Education & EmpowermentEquipping Young Peacemakers

Model UN

Equipping Young Peacemakers initiative spotlight: Model UN

written by EYP participant Sara Ali

 

photograph of Sara Ali

As a 2019 alumna of the Iraqi Young Leadership Exchange Program the 2016 English Access Micro-Scholarship Program, I know how greatly involvement in international communities can change a person’s life. Through my participation, I had the opportunity to develop personal and professional skills including project management, teamwork, leadership, and conflict resolution. I am now a medical student in the Kurdistan Region of Iraq, a decision that was greatly influenced by the learning, passion, and self-confidence I gained on these programs. 

In 2020, I worked as a Digital Facilitator with the World Learning Organization for The Experiment Digital Program, a virtual exchange for high school students from the United States, Algeria, Yemen, and Iraq. Building on my own international experiences, that role confirmed my interest in working on Quality Education, Gender Equality, and Youth Empowerment. And so I gratefully applied to the Equipping Young Pacemakers program, because I wanted to have a more in-depth knowledge of data science, design thinking, and evidence-based methods for tackling social problems, in addition to the micro-level my medical education examines.

As an EYP participant, I built my understanding of the Sustainable Development Goals and the interconnectedness between large global issues. During my time with the program, I began working as the Outreach and Recruitment Assistant at the National Model United Nations Association – the very first Model UN in Iraq. I am so proud to help launch Model UN in the Kurdistan Region, and to directly apply the tools I gained from Equipping Young Peacemakers to the work we are doing with university students, professors, and community partners.

The Kurdistan Region of Iraq has a long history of conflict and limited opportunities for youth. But it is also home to young people’s passion, hopes, and ideas – and thanks to EYP, I have the skills needed to help equip other young people with the capacities they need to share solutions for global crises. At NMUNA, we call on young people from across the region (high school students to recent graduates) to join in our very first Model UN experience. Participants will step into the role of diplomat, working with delegates from around the world to discuss challenging issues while gaining skills in leadership, research, and public speaking. Together, we will build connections with individuals from different backgrounds and write resolutions shaping future projects.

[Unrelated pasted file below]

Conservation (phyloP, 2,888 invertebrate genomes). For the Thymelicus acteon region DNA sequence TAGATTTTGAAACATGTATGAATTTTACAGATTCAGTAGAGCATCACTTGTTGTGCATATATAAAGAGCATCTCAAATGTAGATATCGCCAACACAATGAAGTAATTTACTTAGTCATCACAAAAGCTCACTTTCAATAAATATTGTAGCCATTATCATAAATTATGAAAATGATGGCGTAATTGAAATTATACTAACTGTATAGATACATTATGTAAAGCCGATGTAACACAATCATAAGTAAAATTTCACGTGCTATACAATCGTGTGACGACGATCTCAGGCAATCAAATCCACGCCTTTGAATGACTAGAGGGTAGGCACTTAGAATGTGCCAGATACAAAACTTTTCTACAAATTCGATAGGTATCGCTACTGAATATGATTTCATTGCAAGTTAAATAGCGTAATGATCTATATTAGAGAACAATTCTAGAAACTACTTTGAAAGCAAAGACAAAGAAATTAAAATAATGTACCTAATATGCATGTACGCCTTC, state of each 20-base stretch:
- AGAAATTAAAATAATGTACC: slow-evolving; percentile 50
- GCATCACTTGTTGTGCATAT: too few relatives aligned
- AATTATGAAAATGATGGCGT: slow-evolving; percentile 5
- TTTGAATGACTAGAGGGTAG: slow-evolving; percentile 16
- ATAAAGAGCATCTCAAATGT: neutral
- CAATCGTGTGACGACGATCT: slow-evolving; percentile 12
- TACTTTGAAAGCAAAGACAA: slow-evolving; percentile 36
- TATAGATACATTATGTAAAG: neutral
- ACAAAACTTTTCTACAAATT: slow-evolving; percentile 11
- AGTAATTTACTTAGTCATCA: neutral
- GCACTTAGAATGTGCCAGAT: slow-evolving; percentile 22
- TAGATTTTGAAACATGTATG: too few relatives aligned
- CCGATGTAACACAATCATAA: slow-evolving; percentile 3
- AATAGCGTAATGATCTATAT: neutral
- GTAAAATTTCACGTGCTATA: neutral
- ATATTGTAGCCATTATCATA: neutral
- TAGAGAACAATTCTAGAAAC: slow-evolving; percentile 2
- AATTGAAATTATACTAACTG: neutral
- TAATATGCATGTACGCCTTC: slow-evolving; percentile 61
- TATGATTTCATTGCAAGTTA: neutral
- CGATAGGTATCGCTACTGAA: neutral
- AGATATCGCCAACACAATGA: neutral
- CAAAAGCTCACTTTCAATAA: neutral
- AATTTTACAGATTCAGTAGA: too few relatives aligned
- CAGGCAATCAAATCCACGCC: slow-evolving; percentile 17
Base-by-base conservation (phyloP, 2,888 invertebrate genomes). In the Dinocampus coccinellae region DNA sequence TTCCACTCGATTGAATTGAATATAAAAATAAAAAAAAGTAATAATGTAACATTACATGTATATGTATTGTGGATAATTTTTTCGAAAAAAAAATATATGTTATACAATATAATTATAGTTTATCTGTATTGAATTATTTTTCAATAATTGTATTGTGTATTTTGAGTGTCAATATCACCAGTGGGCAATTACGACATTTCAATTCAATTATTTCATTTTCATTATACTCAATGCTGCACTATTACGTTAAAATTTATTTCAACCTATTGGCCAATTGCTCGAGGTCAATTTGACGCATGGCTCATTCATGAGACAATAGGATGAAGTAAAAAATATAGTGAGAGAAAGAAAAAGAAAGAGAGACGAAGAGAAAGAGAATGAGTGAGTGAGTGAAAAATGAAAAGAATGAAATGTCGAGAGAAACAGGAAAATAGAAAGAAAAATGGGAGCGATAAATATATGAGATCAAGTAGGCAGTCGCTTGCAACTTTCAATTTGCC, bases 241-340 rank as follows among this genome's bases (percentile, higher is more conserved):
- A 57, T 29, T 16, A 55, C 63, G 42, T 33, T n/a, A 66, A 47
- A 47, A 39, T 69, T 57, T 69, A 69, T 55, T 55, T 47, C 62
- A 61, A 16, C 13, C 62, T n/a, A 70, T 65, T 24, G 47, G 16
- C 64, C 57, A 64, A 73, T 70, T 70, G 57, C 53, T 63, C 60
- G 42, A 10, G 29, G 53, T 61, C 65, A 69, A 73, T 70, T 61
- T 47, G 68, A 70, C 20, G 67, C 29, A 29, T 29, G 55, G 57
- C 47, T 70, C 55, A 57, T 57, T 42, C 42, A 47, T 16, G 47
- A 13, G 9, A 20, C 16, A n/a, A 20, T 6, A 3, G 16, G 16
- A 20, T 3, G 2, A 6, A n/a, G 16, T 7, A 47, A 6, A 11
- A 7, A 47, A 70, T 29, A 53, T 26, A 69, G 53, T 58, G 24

One of my favorite memories from Equipping Young Peacemakers is sitting in a breakout room on Zoom discussing the difficulty of providing Quality Education in conflict regions. By the end of our conversation, we had realized the strength that youth have by themselves in supplying this need, through innovative teamwork and attention to the integrated SDGs. I am so excited to bring that lesson to my work with Model UN. Because if there’s one takeaway I have from the past six months of intensive EYP training, it’s that evidence-based changemaking is not simply about crunching numbers and engaging with statistical analysis – it’s about genuinely understanding the issue through the insight of diverse young leaders coming together to share their piece of the picture. Together, we can create the change needed to bring about truly sustainable development.

 

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